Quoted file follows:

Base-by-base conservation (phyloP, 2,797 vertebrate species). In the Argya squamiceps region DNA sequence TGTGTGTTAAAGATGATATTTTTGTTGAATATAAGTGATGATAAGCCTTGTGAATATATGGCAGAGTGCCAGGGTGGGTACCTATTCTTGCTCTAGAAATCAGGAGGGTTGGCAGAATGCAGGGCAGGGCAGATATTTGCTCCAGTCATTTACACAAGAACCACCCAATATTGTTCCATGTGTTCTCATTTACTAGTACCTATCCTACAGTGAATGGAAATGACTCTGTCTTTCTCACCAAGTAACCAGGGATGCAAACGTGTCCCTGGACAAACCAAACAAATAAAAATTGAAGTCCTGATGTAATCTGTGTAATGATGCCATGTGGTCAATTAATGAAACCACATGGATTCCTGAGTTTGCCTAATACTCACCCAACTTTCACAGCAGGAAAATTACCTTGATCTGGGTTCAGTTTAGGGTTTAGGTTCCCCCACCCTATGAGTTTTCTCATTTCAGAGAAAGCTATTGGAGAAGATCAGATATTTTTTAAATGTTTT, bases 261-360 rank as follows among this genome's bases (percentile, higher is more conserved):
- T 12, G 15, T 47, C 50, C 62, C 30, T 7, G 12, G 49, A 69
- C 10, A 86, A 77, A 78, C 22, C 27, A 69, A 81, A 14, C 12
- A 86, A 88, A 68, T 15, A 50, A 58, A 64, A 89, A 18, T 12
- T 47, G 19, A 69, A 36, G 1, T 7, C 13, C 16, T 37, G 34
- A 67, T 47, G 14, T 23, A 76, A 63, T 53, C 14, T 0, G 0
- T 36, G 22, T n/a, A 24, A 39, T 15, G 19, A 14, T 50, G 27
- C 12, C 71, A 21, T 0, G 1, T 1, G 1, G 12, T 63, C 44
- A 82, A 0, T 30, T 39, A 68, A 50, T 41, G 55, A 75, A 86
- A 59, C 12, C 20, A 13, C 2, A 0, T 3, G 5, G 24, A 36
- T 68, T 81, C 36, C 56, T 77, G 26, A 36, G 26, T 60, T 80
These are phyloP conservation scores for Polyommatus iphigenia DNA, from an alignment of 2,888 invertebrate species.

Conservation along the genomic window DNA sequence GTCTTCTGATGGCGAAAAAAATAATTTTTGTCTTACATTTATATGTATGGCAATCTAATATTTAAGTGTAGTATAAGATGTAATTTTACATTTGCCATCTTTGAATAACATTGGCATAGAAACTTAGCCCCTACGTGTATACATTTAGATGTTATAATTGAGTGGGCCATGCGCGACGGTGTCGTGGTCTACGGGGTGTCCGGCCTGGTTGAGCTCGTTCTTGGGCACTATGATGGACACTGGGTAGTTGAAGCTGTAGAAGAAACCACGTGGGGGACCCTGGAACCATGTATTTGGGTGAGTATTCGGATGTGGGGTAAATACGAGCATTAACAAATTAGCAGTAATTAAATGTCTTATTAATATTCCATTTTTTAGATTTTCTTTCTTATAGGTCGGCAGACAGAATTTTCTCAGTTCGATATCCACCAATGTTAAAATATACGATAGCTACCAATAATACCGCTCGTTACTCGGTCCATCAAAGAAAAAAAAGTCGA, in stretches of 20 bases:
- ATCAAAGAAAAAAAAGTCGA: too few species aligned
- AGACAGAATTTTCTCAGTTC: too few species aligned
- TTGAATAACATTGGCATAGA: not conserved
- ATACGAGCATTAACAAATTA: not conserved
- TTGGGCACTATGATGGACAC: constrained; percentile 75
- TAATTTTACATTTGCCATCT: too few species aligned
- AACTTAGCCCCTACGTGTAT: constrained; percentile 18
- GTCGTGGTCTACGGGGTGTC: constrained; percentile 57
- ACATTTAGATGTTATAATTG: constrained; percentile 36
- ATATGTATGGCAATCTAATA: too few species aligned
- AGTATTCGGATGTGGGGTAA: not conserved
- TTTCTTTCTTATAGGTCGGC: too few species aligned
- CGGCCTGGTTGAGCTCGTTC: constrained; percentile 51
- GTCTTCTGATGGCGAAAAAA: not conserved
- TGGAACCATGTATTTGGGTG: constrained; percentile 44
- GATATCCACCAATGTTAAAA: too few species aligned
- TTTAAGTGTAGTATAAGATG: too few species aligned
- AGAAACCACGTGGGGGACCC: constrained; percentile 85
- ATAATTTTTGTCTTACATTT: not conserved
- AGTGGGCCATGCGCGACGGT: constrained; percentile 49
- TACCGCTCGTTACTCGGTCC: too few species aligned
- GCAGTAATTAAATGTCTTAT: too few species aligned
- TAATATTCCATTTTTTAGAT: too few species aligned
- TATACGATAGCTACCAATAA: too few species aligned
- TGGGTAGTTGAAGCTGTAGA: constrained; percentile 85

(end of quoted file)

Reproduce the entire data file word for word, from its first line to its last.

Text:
Base-by-base conservation (phyloP, 2,797 vertebrate species). In the Argya squamiceps region DNA sequence TGTGTGTTAAAGATGATATTTTTGTTGAATATAAGTGATGATAAGCCTTGTGAATATATGGCAGAGTGCCAGGGTGGGTACCTATTCTTGCTCTAGAAATCAGGAGGGTTGGCAGAATGCAGGGCAGGGCAGATATTTGCTCCAGTCATTTACACAAGAACCACCCAATATTGTTCCATGTGTTCTCATTTACTAGTACCTATCCTACAGTGAATGGAAATGACTCTGTCTTTCTCACCAAGTAACCAGGGATGCAAACGTGTCCCTGGACAAACCAAACAAATAAAAATTGAAGTCCTGATGTAATCTGTGTAATGATGCCATGTGGTCAATTAATGAAACCACATGGATTCCTGAGTTTGCCTAATACTCACCCAACTTTCACAGCAGGAAAATTACCTTGATCTGGGTTCAGTTTAGGGTTTAGGTTCCCCCACCCTATGAGTTTTCTCATTTCAGAGAAAGCTATTGGAGAAGATCAGATATTTTTTAAATGTTTT, bases 261-360 rank as follows among this genome's bases (percentile, higher is more conserved):
- T 12, G 15, T 47, C 50, C 62, C 30, T 7, G 12, G 49, A 69
- C 10, A 86, A 77, A 78, C 22, C 27, A 69, A 81, A 14, C 12
- A 86, A 88, A 68, T 15, A 50, A 58, A 64, A 89, A 18, T 12
- T 47, G 19, A 69, A 36, G 1, T 7, C 13, C 16, T 37, G 34
- A 67, T 47, G 14, T 23, A 76, A 63, T 53, C 14, T 0, G 0
- T 36, G 22, T n/a, A 24, A 39, T 15, G 19, A 14, T 50, G 27
- C 12, C 71, A 21, T 0, G 1, T 1, G 1, G 12, T 63, C 44
- A 82, A 0, T 30, T 39, A 68, A 50, T 41, G 55, A 75, A 86
- A 59, C 12, C 20, A 13, C 2, A 0, T 3, G 5, G 24, A 36
- T 68, T 81, C 36, C 56, T 77, G 26, A 36, G 26, T 60, T 80
These are phyloP conservation scores for Polyommatus iphigenia DNA, from an alignment of 2,888 invertebrate species.

Conservation along the genomic window DNA sequence GTCTTCTGATGGCGAAAAAAATAATTTTTGTCTTACATTTATATGTATGGCAATCTAATATTTAAGTGTAGTATAAGATGTAATTTTACATTTGCCATCTTTGAATAACATTGGCATAGAAACTTAGCCCCTACGTGTATACATTTAGATGTTATAATTGAGTGGGCCATGCGCGACGGTGTCGTGGTCTACGGGGTGTCCGGCCTGGTTGAGCTCGTTCTTGGGCACTATGATGGACACTGGGTAGTTGAAGCTGTAGAAGAAACCACGTGGGGGACCCTGGAACCATGTATTTGGGTGAGTATTCGGATGTGGGGTAAATACGAGCATTAACAAATTAGCAGTAATTAAATGTCTTATTAATATTCCATTTTTTAGATTTTCTTTCTTATAGGTCGGCAGACAGAATTTTCTCAGTTCGATATCCACCAATGTTAAAATATACGATAGCTACCAATAATACCGCTCGTTACTCGGTCCATCAAAGAAAAAAAAGTCGA, in stretches of 20 bases:
- ATCAAAGAAAAAAAAGTCGA: too few species aligned
- AGACAGAATTTTCTCAGTTC: too few species aligned
- TTGAATAACATTGGCATAGA: not conserved
- ATACGAGCATTAACAAATTA: not conserved
- TTGGGCACTATGATGGACAC: constrained; percentile 75
- TAATTTTACATTTGCCATCT: too few species aligned
- AACTTAGCCCCTACGTGTAT: constrained; percentile 18
- GTCGTGGTCTACGGGGTGTC: constrained; percentile 57
- ACATTTAGATGTTATAATTG: constrained; percentile 36
- ATATGTATGGCAATCTAATA: too few species aligned
- AGTATTCGGATGTGGGGTAA: not conserved
- TTTCTTTCTTATAGGTCGGC: too few species aligned
- CGGCCTGGTTGAGCTCGTTC: constrained; percentile 51
- GTCTTCTGATGGCGAAAAAA: not conserved
- TGGAACCATGTATTTGGGTG: constrained; percentile 44
- GATATCCACCAATGTTAAAA: too few species aligned
- TTTAAGTGTAGTATAAGATG: too few species aligned
- AGAAACCACGTGGGGGACCC: constrained; percentile 85
- ATAATTTTTGTCTTACATTT: not conserved
- AGTGGGCCATGCGCGACGGT: constrained; percentile 49
- TACCGCTCGTTACTCGGTCC: too few species aligned
- GCAGTAATTAAATGTCTTAT: too few species aligned
- TAATATTCCATTTTTTAGAT: too few species aligned
- TATACGATAGCTACCAATAA: too few species aligned
- TGGGTAGTTGAAGCTGTAGA: constrained; percentile 85